Problem: Pneumonia in patients who breathe with mechanical ventilators Proposal: Raise the head of the bed, stop ventilation earlier, other measures Possible lives saved: 10,000
Any person in an intensive care unit, or ICU, is very sick indeed. Many patients in medical ICU s (as distinguished from surgical ICU s, where patients spend time after an operation) are on mechanical ventilators to help them breathe, and up to 15 percent of them develop pneumonia from one of the many bugs that roam hospitals. The relationship is so strong that it has a name: VAP, for ventilator-associated pneumonia.
VAP is a killer, the No. 1 cause of death from hospital-acquired infections. The VAP death rate is 44 percent higher than it is for ventilated ICU patients who don't get pneumonia. Practices that reduce the toll have been published, but hospitals have been slow to adopt them. IHI packaged four of the measures into a "bundle" and made VAP reduction part of the 100K campaign.
At Hackensack, medical ICU nurse-manager Courtney Cook's first response to the bundle was, "Are you kidding me? We do this stuff all the time." But after thinking about it, "I realized we didn't do all of the things all of the time." The four components of the VAP-reduction program are deceptively simple:
Raise the head of the bed. Possibly it's because a patient is less likely to inhale stomach contents or mucus. Or because it helps the patient breathe more deeply. Whatever the reason, putting the head of the bed at an angle of 30 to 45 degrees cuts VAP--by nearly 80 percent in one trial.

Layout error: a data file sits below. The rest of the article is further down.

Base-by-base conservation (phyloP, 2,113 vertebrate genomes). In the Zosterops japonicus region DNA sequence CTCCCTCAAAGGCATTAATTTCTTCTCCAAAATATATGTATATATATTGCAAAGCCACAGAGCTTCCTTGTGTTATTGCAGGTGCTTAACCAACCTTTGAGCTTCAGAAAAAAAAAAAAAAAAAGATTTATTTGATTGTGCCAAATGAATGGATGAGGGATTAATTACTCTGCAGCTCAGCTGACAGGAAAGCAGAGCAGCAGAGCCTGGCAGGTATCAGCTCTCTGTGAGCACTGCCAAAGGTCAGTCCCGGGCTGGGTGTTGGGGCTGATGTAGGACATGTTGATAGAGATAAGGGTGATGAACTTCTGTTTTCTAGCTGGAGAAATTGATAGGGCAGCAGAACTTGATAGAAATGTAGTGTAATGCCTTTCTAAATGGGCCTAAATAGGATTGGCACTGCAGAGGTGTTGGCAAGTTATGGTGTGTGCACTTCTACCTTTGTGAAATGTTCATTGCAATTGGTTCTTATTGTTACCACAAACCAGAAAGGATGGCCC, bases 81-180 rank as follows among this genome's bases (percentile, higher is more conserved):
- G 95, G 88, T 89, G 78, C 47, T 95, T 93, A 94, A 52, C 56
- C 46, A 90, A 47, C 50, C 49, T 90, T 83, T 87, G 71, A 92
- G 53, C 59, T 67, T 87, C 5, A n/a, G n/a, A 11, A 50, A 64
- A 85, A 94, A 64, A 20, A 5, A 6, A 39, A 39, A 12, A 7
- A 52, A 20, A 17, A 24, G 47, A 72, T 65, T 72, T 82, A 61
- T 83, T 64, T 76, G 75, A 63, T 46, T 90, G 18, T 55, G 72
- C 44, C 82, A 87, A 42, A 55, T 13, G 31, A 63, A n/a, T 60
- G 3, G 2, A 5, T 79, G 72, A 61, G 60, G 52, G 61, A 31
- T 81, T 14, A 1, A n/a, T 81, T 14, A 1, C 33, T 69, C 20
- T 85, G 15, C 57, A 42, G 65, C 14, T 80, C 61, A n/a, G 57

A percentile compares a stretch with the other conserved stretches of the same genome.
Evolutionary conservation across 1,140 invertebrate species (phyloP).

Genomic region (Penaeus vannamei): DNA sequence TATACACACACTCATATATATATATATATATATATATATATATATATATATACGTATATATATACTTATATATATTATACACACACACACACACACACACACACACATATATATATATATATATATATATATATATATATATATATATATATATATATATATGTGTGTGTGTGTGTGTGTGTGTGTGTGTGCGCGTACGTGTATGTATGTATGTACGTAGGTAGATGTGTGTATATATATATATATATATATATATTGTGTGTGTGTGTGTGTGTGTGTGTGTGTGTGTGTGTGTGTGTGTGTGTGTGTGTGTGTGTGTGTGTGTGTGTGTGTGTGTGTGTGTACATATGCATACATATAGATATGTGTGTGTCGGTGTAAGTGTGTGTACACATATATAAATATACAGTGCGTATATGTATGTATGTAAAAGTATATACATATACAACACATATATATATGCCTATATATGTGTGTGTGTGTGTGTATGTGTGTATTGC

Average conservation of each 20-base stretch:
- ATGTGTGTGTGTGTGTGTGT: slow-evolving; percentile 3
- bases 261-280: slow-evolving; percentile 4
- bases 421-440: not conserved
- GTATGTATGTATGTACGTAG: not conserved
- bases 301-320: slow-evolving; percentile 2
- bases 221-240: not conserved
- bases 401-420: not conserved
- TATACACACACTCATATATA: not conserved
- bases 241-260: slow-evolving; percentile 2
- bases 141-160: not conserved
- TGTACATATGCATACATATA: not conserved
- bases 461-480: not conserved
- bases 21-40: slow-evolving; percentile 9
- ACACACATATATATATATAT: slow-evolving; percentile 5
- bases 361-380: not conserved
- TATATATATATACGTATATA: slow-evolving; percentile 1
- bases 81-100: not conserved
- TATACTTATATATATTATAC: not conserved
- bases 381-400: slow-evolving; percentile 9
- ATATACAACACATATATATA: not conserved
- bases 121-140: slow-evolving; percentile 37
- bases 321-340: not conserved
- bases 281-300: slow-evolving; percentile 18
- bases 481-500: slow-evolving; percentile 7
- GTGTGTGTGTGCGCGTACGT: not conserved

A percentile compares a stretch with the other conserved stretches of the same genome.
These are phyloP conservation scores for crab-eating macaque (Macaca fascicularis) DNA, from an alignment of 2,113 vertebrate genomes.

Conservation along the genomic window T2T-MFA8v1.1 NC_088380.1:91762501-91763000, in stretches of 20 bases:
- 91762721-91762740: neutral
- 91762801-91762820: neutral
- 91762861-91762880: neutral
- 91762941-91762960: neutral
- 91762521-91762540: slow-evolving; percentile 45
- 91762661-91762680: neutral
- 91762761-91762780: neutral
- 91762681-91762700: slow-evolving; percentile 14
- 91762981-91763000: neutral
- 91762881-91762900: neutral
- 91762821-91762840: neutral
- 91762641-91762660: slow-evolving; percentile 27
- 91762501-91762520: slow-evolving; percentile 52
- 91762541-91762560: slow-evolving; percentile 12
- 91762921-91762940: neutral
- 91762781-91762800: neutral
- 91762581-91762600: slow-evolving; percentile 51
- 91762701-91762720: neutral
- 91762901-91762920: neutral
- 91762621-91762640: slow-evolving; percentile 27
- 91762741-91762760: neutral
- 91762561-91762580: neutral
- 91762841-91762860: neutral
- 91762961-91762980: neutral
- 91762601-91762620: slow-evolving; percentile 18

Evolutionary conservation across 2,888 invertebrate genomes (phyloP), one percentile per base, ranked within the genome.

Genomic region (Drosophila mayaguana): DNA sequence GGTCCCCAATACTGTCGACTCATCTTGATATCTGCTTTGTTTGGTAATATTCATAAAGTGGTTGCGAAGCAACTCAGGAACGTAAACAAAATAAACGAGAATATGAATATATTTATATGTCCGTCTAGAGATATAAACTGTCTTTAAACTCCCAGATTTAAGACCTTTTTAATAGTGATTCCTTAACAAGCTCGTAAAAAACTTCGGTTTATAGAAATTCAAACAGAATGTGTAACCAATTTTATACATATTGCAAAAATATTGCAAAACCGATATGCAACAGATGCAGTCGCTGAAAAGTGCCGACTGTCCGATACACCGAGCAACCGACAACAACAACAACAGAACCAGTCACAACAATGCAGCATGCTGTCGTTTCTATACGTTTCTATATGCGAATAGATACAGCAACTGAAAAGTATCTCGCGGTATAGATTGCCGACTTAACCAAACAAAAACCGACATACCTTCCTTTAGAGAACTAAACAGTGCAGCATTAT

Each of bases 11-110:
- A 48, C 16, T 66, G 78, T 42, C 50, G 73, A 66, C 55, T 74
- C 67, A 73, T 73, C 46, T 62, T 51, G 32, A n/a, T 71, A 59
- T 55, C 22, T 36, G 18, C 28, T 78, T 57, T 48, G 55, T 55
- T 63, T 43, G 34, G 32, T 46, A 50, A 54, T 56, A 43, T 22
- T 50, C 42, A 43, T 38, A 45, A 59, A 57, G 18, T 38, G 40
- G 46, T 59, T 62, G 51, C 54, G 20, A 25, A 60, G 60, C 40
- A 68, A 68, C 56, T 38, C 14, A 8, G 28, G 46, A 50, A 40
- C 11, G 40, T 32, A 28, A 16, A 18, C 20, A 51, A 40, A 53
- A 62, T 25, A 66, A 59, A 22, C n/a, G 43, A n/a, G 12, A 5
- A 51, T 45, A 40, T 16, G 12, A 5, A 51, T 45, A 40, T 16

Impose a "sedation vacation" as part of ventilator weaning. Ventilated patients are generally sedated to keep them free from pain (and so they won't try to remove the ventilator). To see if they can breathe on their own, the ventilator is removed every day and sedation lightened or halted briefly. "Right now we have three patients on ventilators out of 20 beds," reported Hackensack's Joe Capone, supervisor of the ICU's respiratory therapists, in late June. "Before, we probably would have had 12."
Medicate to prevent stomach ulcers. These anti-ulcer drugs lower stomach acidity, a particular benefit to ventilated patients because the more acidity, the worse the consequences if a nauseated patient inhales some stomach contents into the lungs.
Prevent clots in leg veins. Deep vein thrombosis, or DVT, poses a risk that a clot will travel from a vein in the leg to the lungs, heart, or brain and is more common in bedridden patients. Steps to prevent DVT, such as blood thin-ners and compression sleeves, also seem to lower the risk of VAP.
How well does this collection of measures work? The last case of VAP at McLeod, says Mark Williams, nursing director of the medical ICU, was logged on July 26, 2004.
This story appears in the July 18, 2005 print edition of U.S. News & World Report.